As far as fleas are concerned, the occurrence of C. felis has been investigated in southern Italy. Although the prevalence of flea infestation was higher during the period between June and October, dogs were infested throughout the year  indicating a constant risk for flea-borne pathogen transmission. The results of this study are likely to be representative of other Mediterranean countries being also confirmed by surveys carried out in central Europe [e.g., ].
For a long time, mosquito vectors of D. immitis were thought to be more active during the summer months, mainly in humid climate areas of northern Italy and, at a lesser extent, in the remaining part of the Peninsula . However, the introduction of A. albopictus, a known vector of D. immitis and D. repens[41, 42], during the 1990s has been implicated in the appearance of new autochthonous foci of heartworm disease that have recently been reported in previously non-endemic areas of southern Italy (i.e., Apulia and Calabria regions) . In addition, A. albopictus has adapted to the relatively low winter temperatures of Italy, rapidly increasing its populations through the country, developing many generations over the year in central and southern regions and overwintering as eggs in colder northern regions . In contrast to other vectors of filarid nematodes, A. albopictus has a diurnal activity pattern . This poses an additional threat to animals and humans, making them proportionally more exposed to Dirofilaria spp. in areas where both A. albopictus and other nocturnal mosquitoes (e.g., C. pipiens) occur in sympatry .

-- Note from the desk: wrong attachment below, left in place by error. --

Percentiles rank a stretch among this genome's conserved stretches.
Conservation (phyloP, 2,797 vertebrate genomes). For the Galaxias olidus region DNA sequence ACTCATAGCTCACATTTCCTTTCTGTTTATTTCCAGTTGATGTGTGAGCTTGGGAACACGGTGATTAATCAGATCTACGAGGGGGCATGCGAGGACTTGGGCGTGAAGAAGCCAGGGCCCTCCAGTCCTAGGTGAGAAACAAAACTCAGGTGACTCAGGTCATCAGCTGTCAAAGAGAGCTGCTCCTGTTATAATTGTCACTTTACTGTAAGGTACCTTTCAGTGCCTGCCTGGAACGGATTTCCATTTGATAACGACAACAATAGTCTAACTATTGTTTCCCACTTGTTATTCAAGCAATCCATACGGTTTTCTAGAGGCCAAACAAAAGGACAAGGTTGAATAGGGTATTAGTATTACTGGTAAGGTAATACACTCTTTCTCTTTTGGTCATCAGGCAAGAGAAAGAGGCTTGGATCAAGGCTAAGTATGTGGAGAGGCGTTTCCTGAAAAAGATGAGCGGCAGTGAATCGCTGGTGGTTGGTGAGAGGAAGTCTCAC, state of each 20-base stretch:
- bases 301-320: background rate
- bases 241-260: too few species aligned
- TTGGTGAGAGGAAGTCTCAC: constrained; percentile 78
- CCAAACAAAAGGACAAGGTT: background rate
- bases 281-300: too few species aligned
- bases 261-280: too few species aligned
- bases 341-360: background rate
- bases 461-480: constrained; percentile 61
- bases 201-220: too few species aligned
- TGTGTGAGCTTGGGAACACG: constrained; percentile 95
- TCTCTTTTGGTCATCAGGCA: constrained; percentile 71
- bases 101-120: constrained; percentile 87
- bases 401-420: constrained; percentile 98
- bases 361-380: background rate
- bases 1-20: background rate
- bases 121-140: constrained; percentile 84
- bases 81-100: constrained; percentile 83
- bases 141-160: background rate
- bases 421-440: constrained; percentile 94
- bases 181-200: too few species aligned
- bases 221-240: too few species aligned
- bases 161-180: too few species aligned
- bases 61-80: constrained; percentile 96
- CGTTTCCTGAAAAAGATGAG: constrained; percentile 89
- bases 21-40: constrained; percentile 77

The occurrence and spread of canine leishmaniosis in a given area depends on several factors, including vector abundance and biting rates. In Italy, the activity of phlebotomine sand flies is seasonal and restricted to the summer months [43–47]. Indeed, recent entomological surveys carried out in northern , central  and southern regions  indicated that the activity of P. perniciosus (the most important vector of L. infantum in the Mediterranean area) is restricted to June and early October . The activity of phlebotomine sand flies is predominantly nocturnal, but their biting activity pattern can vary according to species and foci [46, 47].
The ecology and distribution of P. variegata has been studied in an area in southern Italy where T. callipaeda is highly endemic . It has been shown that P. variegata has a seasonal pattern from May to October, being more active during July and August, at 20-25°C and 50-75% of relative humidity .